Isaac Lopez, appellant, was charged with three offenses: failure to stop and render aid, evading arrest or detention, and murder. These offenses have separate indictments, jury charges, and judgments but were tried together. The jury convicted appellant of all three offenses and assessed his punishment at confinement for five years, confinement for ten years and a fine of $5,000, and confinement for seventy-five years and a fine of $10,000, respectively. The trial court sentenced appellant accordingly and ordered that the sentences shall run concurrently. We affirm.
On appeal, appellant presents two issues involving the trial court’s charge to the jury on murder and on failure to stop and render aid. In his first issue, appellant contends that he suffered egregious harm as a result of the trial court’s failure to instruct the jury that his actions could have been either “accidental” or “intentional and knowing” but that his actions could not legally have been both. Appellant reasons, therefore, that his convictions for failure to stop and render aid and for murder cannot stand. In his second issue, appellant contends that he suffered some harm from the trial court’s refusal to instruct the jury on the lesser included offense of criminally negligent homicide.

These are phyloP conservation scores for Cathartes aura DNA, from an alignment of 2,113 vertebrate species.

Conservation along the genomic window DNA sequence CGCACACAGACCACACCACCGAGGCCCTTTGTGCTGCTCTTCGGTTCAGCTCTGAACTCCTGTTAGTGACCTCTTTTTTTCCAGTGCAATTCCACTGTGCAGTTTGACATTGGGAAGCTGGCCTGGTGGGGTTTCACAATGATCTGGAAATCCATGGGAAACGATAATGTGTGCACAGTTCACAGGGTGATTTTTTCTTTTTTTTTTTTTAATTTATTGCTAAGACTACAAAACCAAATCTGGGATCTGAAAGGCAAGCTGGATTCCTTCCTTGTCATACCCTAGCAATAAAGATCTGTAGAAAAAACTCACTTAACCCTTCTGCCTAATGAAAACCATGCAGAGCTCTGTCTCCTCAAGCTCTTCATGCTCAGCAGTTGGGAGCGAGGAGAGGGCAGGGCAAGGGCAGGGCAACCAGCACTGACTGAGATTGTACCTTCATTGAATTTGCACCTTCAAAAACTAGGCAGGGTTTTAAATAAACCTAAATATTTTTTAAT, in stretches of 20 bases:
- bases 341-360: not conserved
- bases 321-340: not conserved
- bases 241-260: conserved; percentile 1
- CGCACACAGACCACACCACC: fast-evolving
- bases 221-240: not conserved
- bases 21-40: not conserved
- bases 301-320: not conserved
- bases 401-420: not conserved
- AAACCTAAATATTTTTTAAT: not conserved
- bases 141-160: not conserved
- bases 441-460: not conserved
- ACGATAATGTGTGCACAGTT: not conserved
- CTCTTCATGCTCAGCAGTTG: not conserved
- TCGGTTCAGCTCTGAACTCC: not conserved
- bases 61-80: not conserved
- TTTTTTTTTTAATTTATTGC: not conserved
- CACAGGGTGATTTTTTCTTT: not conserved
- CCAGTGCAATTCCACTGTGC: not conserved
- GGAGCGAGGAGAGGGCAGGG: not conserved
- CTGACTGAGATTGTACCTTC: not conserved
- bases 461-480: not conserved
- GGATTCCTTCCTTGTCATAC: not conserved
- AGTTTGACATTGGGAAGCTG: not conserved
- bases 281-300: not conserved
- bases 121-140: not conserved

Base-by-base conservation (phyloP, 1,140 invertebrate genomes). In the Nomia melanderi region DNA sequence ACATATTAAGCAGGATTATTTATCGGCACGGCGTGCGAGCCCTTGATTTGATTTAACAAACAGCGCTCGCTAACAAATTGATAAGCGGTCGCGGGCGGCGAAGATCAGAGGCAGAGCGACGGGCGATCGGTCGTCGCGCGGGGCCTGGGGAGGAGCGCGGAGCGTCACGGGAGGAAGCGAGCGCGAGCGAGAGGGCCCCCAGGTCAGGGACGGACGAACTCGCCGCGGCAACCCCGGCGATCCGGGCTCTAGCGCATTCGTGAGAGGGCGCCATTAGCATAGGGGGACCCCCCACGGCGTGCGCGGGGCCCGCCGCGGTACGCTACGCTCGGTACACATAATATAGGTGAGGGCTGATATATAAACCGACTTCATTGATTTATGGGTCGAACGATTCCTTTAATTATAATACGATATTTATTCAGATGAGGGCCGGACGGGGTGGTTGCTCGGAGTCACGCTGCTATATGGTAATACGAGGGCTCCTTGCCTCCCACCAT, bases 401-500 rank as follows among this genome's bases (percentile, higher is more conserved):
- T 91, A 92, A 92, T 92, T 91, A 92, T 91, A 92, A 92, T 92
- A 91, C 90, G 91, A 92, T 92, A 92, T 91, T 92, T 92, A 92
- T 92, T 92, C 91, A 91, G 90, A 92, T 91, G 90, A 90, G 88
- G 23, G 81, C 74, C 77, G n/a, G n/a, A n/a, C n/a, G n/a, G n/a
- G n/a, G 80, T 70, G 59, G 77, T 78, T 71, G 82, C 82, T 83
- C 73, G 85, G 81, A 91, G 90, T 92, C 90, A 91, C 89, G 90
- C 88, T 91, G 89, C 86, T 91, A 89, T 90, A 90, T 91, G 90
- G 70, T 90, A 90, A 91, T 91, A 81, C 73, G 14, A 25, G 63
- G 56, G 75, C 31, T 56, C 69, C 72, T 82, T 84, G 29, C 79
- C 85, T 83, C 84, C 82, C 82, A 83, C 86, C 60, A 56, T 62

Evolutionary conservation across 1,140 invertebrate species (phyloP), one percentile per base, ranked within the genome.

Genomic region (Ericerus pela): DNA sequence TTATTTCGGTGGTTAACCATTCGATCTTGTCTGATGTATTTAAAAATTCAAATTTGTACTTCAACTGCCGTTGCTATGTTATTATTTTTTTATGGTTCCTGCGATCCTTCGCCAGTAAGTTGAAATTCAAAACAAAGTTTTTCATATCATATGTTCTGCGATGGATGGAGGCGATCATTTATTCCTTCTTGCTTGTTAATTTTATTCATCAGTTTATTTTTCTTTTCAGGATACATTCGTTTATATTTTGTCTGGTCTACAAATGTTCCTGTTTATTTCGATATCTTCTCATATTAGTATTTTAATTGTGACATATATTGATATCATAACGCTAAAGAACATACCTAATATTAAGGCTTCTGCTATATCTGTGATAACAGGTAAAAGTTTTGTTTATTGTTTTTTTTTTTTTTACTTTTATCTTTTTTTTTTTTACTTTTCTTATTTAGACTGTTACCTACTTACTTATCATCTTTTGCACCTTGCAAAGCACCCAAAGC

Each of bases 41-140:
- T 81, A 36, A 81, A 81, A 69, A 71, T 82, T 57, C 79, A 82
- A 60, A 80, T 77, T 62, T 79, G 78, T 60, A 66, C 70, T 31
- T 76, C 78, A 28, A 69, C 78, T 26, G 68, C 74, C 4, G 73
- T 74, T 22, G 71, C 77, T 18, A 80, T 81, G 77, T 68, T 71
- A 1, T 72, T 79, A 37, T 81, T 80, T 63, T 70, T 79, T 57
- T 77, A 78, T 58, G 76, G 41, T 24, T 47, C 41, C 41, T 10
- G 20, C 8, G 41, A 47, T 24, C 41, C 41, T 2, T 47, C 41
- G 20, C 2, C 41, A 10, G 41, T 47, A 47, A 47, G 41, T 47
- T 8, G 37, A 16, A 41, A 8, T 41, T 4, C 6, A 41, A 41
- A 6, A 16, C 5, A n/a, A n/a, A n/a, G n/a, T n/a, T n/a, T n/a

Appellant does not challenge the sufficiency of the evidence. In his brief, appellant states that the evidence left no doubt that he suddenly put his vehicle into reverse and, in so doing, ran over Melissa Bustamante after an altercation involving appellant and others at Bustamante’s house; that Bustamante died as a result of being run over by appellant’s vehicle; and that appellant left the scene without stopping to help her. Appellant asserts that the disputed issue at trial was his mens rea, i.e., whether he acted intentionally, knowingly, recklessly, or accidentally.
Appellant addresses the issue of mens rea in his first issue on appeal. He argues that the jury should have been instructed that he could not be convicted of murder and of failure to stop and render aid because such verdicts are legally irreconcilable since he could not have caused Bustamante’s death knowingly or intentionally and, at the same time, caused her death accidentally as a result of an accidental collision.